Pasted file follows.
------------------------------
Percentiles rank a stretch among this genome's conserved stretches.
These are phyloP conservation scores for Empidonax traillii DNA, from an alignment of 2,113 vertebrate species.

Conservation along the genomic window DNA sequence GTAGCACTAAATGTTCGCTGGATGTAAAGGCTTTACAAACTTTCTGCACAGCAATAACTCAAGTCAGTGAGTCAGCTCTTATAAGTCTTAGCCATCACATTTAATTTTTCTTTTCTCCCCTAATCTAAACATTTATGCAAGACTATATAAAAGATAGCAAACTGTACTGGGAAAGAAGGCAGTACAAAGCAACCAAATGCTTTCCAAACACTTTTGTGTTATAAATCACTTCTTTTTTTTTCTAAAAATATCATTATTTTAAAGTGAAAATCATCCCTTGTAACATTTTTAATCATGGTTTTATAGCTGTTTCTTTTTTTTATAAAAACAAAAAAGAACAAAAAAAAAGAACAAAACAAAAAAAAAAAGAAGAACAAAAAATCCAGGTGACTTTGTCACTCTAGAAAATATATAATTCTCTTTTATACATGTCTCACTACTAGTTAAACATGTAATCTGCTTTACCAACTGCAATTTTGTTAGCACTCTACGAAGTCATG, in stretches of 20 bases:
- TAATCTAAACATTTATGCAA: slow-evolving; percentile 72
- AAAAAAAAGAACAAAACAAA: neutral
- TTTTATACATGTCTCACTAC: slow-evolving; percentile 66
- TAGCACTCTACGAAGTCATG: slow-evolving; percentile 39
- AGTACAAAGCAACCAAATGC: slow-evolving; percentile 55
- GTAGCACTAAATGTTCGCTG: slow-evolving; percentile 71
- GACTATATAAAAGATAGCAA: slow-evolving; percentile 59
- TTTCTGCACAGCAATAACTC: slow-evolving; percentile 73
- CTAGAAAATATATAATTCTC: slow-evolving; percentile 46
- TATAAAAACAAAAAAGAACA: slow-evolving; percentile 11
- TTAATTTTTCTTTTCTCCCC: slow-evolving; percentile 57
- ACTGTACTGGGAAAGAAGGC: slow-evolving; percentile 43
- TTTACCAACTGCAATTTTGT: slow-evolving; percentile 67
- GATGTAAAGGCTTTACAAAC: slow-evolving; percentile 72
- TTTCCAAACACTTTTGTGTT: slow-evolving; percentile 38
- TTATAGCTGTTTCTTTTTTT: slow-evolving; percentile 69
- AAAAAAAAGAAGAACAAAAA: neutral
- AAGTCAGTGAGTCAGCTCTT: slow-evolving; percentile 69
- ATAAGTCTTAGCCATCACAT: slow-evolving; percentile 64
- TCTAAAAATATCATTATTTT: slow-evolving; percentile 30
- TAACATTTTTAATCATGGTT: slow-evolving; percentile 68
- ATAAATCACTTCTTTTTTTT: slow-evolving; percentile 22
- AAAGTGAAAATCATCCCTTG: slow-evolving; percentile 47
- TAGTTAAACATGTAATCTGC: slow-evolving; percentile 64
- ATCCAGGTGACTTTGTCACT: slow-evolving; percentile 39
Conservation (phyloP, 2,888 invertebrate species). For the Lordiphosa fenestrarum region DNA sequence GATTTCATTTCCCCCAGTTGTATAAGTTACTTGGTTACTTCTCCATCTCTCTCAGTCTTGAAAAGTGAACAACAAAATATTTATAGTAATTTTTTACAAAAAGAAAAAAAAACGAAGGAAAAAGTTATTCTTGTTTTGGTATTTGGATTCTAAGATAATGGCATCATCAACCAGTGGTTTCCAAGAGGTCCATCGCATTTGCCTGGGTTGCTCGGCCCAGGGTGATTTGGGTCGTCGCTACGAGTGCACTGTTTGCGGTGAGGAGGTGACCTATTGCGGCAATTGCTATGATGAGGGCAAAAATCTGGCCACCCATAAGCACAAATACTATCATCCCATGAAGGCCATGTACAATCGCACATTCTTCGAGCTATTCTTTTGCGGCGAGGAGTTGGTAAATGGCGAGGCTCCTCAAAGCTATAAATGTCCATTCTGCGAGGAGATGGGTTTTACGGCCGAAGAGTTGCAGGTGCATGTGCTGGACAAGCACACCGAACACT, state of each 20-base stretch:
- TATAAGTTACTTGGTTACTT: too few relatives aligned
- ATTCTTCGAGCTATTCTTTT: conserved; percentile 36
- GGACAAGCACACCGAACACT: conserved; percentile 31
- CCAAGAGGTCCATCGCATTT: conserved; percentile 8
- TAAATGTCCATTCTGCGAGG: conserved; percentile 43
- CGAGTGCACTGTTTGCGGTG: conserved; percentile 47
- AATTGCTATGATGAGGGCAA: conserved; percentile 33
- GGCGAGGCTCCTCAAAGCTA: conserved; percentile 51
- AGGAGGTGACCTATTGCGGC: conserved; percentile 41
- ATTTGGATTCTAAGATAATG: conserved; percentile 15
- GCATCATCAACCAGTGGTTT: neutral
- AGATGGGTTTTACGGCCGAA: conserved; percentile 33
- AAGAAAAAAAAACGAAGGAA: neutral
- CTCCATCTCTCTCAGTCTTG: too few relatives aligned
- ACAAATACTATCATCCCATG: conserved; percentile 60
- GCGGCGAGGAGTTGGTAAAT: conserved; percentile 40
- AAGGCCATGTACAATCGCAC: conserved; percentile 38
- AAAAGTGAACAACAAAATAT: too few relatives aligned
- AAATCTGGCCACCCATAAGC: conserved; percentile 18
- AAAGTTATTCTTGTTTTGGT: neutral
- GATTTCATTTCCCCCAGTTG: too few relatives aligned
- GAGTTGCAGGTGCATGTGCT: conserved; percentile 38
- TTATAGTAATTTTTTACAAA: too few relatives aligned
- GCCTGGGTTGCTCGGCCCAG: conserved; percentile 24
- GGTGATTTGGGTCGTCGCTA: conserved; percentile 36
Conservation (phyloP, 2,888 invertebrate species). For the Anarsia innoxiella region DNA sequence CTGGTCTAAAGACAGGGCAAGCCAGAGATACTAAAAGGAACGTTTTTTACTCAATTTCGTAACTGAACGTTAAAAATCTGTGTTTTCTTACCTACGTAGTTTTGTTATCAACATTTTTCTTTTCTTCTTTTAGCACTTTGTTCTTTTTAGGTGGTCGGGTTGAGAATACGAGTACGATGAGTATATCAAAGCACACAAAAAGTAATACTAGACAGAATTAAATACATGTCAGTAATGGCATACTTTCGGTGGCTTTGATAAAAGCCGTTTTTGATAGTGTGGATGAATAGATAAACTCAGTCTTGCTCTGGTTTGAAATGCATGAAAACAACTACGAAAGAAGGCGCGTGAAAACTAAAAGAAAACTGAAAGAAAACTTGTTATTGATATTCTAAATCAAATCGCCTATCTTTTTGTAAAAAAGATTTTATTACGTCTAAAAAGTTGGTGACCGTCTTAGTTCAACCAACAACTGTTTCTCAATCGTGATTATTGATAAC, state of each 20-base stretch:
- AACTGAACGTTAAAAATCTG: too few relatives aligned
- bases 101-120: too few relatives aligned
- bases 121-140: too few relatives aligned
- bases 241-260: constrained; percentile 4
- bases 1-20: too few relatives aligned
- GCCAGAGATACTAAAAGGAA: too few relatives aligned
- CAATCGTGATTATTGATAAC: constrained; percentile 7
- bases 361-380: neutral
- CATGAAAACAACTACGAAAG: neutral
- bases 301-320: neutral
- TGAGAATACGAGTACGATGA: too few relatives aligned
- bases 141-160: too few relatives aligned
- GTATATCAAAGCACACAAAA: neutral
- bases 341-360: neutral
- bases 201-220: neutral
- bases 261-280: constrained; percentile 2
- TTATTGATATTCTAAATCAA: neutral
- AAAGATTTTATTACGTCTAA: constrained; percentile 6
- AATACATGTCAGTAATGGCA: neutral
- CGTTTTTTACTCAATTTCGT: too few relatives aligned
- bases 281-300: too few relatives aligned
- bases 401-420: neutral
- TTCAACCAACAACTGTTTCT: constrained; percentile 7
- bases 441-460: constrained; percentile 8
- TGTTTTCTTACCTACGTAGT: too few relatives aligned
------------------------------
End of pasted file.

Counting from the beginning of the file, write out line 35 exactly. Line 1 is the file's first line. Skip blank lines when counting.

- CGAGTGCACTGTTTGCGGTG: conserved; percentile 47